“I did grieve, but I didn't do the grieving,” she says. “I don't think I allowed myself to live it fully until the end of the year. It had to be in stages. I couldn't experience it, my body couldn't handle it. It was like an exorcism.”
Based on 1919, the novel by Egyptian writer Ahmed Mourad, and directed by Marwan Hamed, Kira & El Gin is an action drama that chronicles the 1919 revolution against the British occupation of Egypt and Sudan.
Two men, Ahmed Abdel Hai Kira and Abdel Qader Al Jin, played by superstars Ahmed Ezz and Karim Abdel Aziz, team up to fight the occupation. Jammal plays Emily, the daughter of a British general who sides with the Egyptians during the revolution.
“I only had two weeks to prepare after The Sandman,” Jammal says. “I like to have excessive preparations and really understand everything about a character. Everything from the history of how women behaved 100 years ago, what it was like to be a British woman, what's it like to be an archaeologist? And I did all of that so that I can forget it the second that I'm on set and just focus on the emotions.”
She explains that it’s important for her as an actress “to prepare, but then forget everything” when she’s in front of the screen — a process that she says requires a lot of discipline.
“Everything about acting is discipline. When you're filming six days a week, how do you conserve your energy? How do you stay centred in the middle of so many different influences? How do you make sure that you’re healthy mentally, physically? Everything is a game of discipline when it comes to acting.”
Her body of work is proof of that work ethic.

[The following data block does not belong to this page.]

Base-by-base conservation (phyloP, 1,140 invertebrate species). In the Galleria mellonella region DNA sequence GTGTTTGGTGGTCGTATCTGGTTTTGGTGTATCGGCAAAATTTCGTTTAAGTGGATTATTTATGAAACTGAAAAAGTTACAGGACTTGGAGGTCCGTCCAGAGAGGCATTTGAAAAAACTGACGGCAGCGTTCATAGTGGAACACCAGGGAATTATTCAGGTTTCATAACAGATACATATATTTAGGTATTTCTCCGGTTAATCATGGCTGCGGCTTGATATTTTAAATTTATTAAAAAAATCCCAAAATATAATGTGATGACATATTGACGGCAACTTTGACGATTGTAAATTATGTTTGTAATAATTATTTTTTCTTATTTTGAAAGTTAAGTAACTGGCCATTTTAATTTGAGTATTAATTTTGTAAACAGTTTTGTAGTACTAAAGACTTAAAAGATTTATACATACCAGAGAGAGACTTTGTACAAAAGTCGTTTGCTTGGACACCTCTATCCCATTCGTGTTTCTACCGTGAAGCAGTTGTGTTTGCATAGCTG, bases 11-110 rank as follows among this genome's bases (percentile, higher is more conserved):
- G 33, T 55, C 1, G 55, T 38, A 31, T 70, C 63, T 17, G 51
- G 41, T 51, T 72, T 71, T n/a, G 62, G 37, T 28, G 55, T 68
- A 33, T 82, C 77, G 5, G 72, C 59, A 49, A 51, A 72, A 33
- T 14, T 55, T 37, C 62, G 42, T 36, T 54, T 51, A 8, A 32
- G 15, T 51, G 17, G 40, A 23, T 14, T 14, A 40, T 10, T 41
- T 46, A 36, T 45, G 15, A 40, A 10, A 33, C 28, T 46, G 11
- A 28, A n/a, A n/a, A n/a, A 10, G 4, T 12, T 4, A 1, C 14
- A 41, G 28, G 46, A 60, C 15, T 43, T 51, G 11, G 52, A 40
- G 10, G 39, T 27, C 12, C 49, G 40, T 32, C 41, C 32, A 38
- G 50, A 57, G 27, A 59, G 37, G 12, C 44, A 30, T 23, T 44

Fluent in Arabic, French and English, Jammal's first foray into a serious acting role after completing a degree in business was in the French-German feature Carlos in 2010. This was followed by Cruel Summer in 2012, a short film by Kanye West and then Une histoire de fou in 2014 by director Robert Guediguian.
All three projects had their world premiere at the Cannes Film Festival and Jammal hasn’t looked back since, choosing to follow acting roles wherever they may take her.
“This is the life I've chosen,” she says. “I don’t know if anything other than this is suitable for me. I love travelling, discovering new places and people, and I love my job. In this chapter in my life, I'm okay to travel around for jobs.”
In the Arab world, Jammal gained recognition for her portrayal of Maggie Maccaleb in Netflix's first Arabic original series in 2020, Paranormal, based on the hugely successful book series by Ahmed Khaled Tawfik.
Starring alongside actors Ahmed Amin and Ayah Samaha, Paranormal is the story of haematologist Refaat Ismail who finds himself in the centre of a series of unexplainable paranormal events which he must investigate, causing him to question his belief system.
Paranormal was very well received and marked the start of an influx of Arabic language productions beyond Netflix.
Jammal is feeling the benefits as a trilingual actress of these global movements in the entertainment industry.
“If the world wasn't opening up and becoming more inclusive, a Lebanese woman would have never been Lyta Hall,” she says.
“There is an opening up of everything and there are opportunities being created. The industry is changing. The sets are feeling more harmonious. There is a push that's happening from all aspects, a push forward. Whether it's for women, whether it’s to do with representation, Arab representation, [or] diversity, the acting industry is at the forefront of that change.”
Scroll through the gallery below for more pictures from 'The Sandman':